African Trypanosomiasis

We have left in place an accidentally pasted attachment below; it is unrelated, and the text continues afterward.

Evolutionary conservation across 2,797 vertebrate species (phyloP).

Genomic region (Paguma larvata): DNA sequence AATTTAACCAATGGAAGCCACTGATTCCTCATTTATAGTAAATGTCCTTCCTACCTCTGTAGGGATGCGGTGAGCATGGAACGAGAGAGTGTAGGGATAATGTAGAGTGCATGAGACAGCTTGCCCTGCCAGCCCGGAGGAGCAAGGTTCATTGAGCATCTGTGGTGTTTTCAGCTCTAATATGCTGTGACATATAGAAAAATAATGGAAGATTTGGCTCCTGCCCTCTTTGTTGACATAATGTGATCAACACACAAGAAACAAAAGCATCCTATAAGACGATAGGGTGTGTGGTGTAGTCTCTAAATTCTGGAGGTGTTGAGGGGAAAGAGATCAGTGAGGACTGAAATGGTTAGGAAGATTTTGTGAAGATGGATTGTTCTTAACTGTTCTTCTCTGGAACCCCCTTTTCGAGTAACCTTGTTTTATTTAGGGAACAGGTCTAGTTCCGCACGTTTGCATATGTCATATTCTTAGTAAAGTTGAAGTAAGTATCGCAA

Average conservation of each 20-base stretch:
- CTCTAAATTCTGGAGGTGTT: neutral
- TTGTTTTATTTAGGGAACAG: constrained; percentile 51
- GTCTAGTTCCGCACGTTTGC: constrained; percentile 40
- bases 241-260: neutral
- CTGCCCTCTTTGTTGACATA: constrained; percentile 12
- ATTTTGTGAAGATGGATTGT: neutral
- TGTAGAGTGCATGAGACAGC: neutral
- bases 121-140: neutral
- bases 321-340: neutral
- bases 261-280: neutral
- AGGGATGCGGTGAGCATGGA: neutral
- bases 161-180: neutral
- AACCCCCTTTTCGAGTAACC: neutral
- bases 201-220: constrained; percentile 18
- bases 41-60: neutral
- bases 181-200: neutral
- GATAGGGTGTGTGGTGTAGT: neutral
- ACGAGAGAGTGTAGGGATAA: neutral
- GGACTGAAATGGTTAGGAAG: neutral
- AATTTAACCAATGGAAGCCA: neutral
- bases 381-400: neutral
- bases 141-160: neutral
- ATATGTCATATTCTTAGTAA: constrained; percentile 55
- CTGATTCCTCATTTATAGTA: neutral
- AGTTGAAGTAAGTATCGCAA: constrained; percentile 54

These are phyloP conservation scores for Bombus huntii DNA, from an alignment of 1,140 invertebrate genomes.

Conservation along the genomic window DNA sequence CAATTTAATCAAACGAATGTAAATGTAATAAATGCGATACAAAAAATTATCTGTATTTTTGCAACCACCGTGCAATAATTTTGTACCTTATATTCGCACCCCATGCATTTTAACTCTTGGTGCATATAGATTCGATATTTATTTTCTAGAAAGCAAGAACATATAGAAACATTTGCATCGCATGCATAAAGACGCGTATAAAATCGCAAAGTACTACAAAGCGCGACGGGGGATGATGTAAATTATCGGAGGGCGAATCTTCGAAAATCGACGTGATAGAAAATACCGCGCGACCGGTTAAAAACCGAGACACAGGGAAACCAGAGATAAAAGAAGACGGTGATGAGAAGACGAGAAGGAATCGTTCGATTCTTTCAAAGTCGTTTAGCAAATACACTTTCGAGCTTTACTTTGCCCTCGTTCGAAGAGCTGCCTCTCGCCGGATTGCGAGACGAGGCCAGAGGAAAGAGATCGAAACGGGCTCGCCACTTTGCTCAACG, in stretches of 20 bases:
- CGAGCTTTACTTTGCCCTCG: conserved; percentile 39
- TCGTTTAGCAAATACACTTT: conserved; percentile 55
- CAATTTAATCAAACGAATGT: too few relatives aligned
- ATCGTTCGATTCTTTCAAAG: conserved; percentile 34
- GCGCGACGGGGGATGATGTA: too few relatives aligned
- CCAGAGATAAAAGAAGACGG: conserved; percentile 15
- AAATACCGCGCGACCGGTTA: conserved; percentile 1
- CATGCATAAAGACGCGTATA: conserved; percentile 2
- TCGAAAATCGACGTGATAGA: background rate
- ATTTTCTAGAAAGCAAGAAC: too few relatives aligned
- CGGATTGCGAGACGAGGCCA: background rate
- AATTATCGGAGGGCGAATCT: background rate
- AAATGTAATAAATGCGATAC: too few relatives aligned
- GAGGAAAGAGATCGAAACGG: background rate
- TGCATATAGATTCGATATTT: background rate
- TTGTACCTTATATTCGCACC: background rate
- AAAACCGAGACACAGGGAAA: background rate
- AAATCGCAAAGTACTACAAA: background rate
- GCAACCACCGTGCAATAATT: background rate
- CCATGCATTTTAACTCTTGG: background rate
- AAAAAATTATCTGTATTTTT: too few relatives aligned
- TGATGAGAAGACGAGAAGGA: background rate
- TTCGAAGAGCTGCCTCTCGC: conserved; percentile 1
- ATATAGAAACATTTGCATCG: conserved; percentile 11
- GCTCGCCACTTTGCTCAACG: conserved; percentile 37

Human African Trypanosomiasis (HAT), also called sleeping sickness, is a vector-borne parasitic disease caused by a protozoa of the Trypanosoma genus transmitted by the bite of a tsetse fly (genus Glossina), that is found under its chronic form (average duration of 3 years) in western and central Africa (in case of the T. brucei gambiense sub-species), and under its acute form (lasting from few weeks to 6 months) in eastern and southern Africa (in case of the T. brucei rhodesiense sub-species). HAT comprises an initial hemo-lymphatic stage characterized by fever, weakness, musculoskeletal pain, anemia, and lymphadenopathy, along with dermatologic, cardiac and endocrine complications or hepatosplenomegaly, followed by a meningo-encephalitic stage characterized by neurologic involvement (sleep disturbances, psychiatric disorders, seizures) that progresses, in the absence of treatment, towards a fatal meningoencephalitis.